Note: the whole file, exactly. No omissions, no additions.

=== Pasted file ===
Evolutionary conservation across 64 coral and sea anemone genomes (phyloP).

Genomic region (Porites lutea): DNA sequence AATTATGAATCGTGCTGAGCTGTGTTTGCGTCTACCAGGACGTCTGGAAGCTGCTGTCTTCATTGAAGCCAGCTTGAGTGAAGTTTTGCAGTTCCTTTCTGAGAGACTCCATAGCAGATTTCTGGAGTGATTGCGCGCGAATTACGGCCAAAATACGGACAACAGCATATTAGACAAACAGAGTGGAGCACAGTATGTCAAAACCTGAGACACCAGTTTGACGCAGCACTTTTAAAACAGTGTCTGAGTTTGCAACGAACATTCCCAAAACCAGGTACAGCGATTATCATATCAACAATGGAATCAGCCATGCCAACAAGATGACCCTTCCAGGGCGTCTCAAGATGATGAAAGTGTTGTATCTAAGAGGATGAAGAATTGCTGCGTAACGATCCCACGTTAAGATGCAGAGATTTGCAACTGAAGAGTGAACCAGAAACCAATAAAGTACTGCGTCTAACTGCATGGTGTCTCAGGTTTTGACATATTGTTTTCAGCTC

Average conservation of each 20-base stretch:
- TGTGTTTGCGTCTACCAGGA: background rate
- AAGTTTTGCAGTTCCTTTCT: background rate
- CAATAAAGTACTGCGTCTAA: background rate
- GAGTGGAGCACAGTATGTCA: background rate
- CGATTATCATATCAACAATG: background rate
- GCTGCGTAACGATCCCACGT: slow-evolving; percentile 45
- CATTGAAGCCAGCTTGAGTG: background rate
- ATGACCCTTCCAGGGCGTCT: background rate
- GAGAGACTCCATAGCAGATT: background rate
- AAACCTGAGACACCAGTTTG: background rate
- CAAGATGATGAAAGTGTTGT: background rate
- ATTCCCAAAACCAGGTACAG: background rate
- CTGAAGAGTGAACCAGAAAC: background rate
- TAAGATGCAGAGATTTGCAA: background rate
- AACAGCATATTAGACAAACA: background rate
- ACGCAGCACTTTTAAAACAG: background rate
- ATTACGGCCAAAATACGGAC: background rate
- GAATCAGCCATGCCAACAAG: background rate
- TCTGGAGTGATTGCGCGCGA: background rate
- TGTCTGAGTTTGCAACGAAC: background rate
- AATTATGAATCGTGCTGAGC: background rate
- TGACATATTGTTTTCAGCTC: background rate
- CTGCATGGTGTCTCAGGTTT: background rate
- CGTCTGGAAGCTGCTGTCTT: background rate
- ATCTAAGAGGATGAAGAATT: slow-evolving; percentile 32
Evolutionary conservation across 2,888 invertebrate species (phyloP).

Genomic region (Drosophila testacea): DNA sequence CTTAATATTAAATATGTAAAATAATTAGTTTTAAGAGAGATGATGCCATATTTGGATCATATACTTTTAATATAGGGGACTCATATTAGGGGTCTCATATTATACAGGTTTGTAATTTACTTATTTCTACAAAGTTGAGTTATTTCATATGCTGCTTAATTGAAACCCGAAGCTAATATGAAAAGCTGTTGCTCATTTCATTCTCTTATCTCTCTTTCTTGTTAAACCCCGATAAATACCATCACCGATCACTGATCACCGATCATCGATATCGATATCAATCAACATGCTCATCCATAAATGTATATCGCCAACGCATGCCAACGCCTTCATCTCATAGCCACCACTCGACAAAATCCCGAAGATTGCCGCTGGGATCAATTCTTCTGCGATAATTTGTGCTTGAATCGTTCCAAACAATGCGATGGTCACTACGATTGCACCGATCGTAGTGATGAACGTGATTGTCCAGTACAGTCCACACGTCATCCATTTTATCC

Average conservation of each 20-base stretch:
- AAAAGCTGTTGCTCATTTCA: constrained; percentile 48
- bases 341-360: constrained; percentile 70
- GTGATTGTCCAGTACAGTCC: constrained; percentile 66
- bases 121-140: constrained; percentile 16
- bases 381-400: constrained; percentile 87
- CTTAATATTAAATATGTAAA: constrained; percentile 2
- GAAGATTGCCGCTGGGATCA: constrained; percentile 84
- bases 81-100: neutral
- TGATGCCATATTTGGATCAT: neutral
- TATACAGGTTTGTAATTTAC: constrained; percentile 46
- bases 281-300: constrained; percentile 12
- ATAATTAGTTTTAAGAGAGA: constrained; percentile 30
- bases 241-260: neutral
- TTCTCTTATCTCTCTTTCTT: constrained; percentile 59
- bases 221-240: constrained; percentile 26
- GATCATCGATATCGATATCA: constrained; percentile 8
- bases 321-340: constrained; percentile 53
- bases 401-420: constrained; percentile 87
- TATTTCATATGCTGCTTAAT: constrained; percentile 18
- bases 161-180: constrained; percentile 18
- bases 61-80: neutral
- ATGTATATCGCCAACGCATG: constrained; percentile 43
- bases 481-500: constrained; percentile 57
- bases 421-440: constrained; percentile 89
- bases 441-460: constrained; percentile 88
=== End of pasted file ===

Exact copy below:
Evolutionary conservation across 64 coral and sea anemone genomes (phyloP).

Genomic region (Porites lutea): DNA sequence AATTATGAATCGTGCTGAGCTGTGTTTGCGTCTACCAGGACGTCTGGAAGCTGCTGTCTTCATTGAAGCCAGCTTGAGTGAAGTTTTGCAGTTCCTTTCTGAGAGACTCCATAGCAGATTTCTGGAGTGATTGCGCGCGAATTACGGCCAAAATACGGACAACAGCATATTAGACAAACAGAGTGGAGCACAGTATGTCAAAACCTGAGACACCAGTTTGACGCAGCACTTTTAAAACAGTGTCTGAGTTTGCAACGAACATTCCCAAAACCAGGTACAGCGATTATCATATCAACAATGGAATCAGCCATGCCAACAAGATGACCCTTCCAGGGCGTCTCAAGATGATGAAAGTGTTGTATCTAAGAGGATGAAGAATTGCTGCGTAACGATCCCACGTTAAGATGCAGAGATTTGCAACTGAAGAGTGAACCAGAAACCAATAAAGTACTGCGTCTAACTGCATGGTGTCTCAGGTTTTGACATATTGTTTTCAGCTC

Average conservation of each 20-base stretch:
- TGTGTTTGCGTCTACCAGGA: background rate
- AAGTTTTGCAGTTCCTTTCT: background rate
- CAATAAAGTACTGCGTCTAA: background rate
- GAGTGGAGCACAGTATGTCA: background rate
- CGATTATCATATCAACAATG: background rate
- GCTGCGTAACGATCCCACGT: slow-evolving; percentile 45
- CATTGAAGCCAGCTTGAGTG: background rate
- ATGACCCTTCCAGGGCGTCT: background rate
- GAGAGACTCCATAGCAGATT: background rate
- AAACCTGAGACACCAGTTTG: background rate
- CAAGATGATGAAAGTGTTGT: background rate
- ATTCCCAAAACCAGGTACAG: background rate
- CTGAAGAGTGAACCAGAAAC: background rate
- TAAGATGCAGAGATTTGCAA: background rate
- AACAGCATATTAGACAAACA: background rate
- ACGCAGCACTTTTAAAACAG: background rate
- ATTACGGCCAAAATACGGAC: background rate
- GAATCAGCCATGCCAACAAG: background rate
- TCTGGAGTGATTGCGCGCGA: background rate
- TGTCTGAGTTTGCAACGAAC: background rate
- AATTATGAATCGTGCTGAGC: background rate
- TGACATATTGTTTTCAGCTC: background rate
- CTGCATGGTGTCTCAGGTTT: background rate
- CGTCTGGAAGCTGCTGTCTT: background rate
- ATCTAAGAGGATGAAGAATT: slow-evolving; percentile 32
Evolutionary conservation across 2,888 invertebrate species (phyloP).

Genomic region (Drosophila testacea): DNA sequence CTTAATATTAAATATGTAAAATAATTAGTTTTAAGAGAGATGATGCCATATTTGGATCATATACTTTTAATATAGGGGACTCATATTAGGGGTCTCATATTATACAGGTTTGTAATTTACTTATTTCTACAAAGTTGAGTTATTTCATATGCTGCTTAATTGAAACCCGAAGCTAATATGAAAAGCTGTTGCTCATTTCATTCTCTTATCTCTCTTTCTTGTTAAACCCCGATAAATACCATCACCGATCACTGATCACCGATCATCGATATCGATATCAATCAACATGCTCATCCATAAATGTATATCGCCAACGCATGCCAACGCCTTCATCTCATAGCCACCACTCGACAAAATCCCGAAGATTGCCGCTGGGATCAATTCTTCTGCGATAATTTGTGCTTGAATCGTTCCAAACAATGCGATGGTCACTACGATTGCACCGATCGTAGTGATGAACGTGATTGTCCAGTACAGTCCACACGTCATCCATTTTATCC

Average conservation of each 20-base stretch:
- AAAAGCTGTTGCTCATTTCA: constrained; percentile 48
- bases 341-360: constrained; percentile 70
- GTGATTGTCCAGTACAGTCC: constrained; percentile 66
- bases 121-140: constrained; percentile 16
- bases 381-400: constrained; percentile 87
- CTTAATATTAAATATGTAAA: constrained; percentile 2
- GAAGATTGCCGCTGGGATCA: constrained; percentile 84
- bases 81-100: neutral
- TGATGCCATATTTGGATCAT: neutral
- TATACAGGTTTGTAATTTAC: constrained; percentile 46
- bases 281-300: constrained; percentile 12
- ATAATTAGTTTTAAGAGAGA: constrained; percentile 30
- bases 241-260: neutral
- TTCTCTTATCTCTCTTTCTT: constrained; percentile 59
- bases 221-240: constrained; percentile 26
- GATCATCGATATCGATATCA: constrained; percentile 8
- bases 321-340: constrained; percentile 53
- bases 401-420: constrained; percentile 87
- TATTTCATATGCTGCTTAAT: constrained; percentile 18
- bases 161-180: constrained; percentile 18
- bases 61-80: neutral
- ATGTATATCGCCAACGCATG: constrained; percentile 43
- bases 481-500: constrained; percentile 57
- bases 421-440: constrained; percentile 89
- bases 441-460: constrained; percentile 88